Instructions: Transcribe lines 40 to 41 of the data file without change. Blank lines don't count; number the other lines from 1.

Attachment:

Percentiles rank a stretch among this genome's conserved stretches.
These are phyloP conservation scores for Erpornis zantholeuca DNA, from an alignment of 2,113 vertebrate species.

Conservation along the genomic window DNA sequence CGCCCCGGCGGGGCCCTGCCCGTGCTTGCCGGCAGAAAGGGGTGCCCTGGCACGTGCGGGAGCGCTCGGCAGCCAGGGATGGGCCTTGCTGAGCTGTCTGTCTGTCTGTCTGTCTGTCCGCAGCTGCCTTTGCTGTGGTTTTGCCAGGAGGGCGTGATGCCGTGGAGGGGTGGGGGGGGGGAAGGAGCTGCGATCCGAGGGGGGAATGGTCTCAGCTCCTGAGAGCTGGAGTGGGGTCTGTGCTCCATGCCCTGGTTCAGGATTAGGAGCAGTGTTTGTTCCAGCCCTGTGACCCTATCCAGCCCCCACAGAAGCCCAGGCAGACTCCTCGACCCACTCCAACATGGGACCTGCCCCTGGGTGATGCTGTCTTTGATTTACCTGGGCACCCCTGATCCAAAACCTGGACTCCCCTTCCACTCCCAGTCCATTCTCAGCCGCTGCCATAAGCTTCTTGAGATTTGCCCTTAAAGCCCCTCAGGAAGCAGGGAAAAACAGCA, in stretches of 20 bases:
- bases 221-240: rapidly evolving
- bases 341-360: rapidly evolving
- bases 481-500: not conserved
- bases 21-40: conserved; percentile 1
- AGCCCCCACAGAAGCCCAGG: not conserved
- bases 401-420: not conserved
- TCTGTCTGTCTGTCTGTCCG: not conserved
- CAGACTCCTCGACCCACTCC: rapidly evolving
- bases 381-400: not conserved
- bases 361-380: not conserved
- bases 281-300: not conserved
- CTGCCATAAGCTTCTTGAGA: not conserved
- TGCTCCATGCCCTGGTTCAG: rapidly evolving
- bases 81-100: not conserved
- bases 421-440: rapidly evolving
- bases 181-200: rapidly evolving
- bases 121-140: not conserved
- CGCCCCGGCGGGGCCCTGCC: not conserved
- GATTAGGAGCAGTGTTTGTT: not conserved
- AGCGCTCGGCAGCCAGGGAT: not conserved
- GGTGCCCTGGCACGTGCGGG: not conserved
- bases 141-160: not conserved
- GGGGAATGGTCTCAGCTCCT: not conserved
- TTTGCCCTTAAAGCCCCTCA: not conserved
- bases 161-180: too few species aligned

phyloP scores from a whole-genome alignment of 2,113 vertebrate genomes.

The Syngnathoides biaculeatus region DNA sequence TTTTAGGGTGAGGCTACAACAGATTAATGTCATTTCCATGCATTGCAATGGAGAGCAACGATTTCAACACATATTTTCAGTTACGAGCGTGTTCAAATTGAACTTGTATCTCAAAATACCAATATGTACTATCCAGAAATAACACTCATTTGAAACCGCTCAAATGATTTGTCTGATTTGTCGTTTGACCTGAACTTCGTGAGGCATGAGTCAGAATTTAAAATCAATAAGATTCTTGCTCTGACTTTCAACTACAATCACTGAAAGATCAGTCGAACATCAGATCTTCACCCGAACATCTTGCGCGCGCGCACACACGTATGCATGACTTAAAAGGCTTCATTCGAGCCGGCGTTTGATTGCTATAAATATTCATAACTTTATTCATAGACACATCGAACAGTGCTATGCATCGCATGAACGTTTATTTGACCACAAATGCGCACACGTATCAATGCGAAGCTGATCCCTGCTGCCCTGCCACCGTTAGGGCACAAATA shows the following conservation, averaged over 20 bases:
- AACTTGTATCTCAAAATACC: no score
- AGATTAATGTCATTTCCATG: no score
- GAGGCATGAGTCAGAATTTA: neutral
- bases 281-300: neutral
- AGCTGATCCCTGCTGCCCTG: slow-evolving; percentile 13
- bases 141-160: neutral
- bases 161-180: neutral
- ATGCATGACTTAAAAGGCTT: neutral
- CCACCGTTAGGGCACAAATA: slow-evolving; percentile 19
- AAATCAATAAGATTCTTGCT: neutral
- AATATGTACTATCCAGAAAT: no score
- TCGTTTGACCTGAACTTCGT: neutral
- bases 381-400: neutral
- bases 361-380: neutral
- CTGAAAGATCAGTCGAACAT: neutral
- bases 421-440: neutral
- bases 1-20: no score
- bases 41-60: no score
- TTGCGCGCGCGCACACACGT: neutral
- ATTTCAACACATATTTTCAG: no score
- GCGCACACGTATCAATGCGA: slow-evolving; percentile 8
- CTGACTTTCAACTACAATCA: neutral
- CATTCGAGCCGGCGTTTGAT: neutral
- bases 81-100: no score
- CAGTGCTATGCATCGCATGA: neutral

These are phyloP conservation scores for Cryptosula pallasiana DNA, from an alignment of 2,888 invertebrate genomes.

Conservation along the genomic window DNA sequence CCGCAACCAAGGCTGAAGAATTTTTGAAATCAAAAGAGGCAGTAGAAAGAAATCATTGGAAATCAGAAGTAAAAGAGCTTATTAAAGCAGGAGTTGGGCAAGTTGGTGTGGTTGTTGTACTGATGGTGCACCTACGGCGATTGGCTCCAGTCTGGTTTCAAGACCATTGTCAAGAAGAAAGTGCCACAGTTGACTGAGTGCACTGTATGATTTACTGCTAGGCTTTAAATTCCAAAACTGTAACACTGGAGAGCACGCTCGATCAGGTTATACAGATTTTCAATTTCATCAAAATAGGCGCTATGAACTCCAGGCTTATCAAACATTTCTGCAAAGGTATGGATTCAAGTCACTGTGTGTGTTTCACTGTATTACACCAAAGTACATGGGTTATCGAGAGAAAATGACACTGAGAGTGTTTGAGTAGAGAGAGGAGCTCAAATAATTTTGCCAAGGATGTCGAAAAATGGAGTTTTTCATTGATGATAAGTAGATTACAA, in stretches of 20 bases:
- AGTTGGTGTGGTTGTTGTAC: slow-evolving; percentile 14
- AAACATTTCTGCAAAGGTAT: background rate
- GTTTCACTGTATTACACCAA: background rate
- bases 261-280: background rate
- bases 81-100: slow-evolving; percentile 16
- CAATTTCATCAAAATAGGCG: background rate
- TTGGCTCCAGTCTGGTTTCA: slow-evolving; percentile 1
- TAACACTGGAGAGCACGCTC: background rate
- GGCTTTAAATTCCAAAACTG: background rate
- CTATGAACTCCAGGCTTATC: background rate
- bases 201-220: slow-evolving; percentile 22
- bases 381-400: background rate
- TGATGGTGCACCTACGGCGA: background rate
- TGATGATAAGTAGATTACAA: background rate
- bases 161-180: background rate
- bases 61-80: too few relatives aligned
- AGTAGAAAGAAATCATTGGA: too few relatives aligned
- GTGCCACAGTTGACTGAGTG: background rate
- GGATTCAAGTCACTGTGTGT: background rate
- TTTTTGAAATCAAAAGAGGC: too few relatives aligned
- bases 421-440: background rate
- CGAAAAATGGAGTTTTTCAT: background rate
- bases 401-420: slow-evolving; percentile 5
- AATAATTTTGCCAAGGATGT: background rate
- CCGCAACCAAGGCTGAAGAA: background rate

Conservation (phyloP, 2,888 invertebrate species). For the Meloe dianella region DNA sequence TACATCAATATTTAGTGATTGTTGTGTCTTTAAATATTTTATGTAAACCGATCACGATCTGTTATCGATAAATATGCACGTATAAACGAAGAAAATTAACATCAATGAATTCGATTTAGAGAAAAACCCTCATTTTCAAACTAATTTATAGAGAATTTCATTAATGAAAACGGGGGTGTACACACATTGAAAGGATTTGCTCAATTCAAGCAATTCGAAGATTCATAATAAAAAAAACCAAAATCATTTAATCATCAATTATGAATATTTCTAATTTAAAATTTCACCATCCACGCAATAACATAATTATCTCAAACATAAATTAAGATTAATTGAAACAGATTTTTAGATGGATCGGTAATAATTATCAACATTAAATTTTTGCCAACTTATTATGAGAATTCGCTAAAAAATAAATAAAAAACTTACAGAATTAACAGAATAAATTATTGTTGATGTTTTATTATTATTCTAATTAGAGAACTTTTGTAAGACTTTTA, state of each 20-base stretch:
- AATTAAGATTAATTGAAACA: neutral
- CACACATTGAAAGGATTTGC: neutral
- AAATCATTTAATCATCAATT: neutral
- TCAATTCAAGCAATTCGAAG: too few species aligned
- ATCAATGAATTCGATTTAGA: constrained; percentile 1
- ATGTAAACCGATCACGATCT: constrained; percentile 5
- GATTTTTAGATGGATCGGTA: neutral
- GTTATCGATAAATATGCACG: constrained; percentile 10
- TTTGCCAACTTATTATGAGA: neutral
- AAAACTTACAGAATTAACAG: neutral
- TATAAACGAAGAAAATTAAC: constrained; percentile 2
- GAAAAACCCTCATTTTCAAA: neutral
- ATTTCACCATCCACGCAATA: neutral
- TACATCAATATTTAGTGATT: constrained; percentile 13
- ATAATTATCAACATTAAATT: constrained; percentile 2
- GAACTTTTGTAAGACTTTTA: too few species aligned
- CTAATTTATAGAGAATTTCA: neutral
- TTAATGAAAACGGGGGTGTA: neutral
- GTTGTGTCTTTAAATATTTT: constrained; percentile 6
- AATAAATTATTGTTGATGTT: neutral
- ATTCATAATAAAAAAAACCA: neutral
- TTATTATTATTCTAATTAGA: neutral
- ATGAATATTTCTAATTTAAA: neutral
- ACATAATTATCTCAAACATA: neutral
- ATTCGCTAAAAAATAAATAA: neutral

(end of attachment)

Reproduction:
- AAATCAATAAGATTCTTGCT: neutral
- AATATGTACTATCCAGAAAT: no score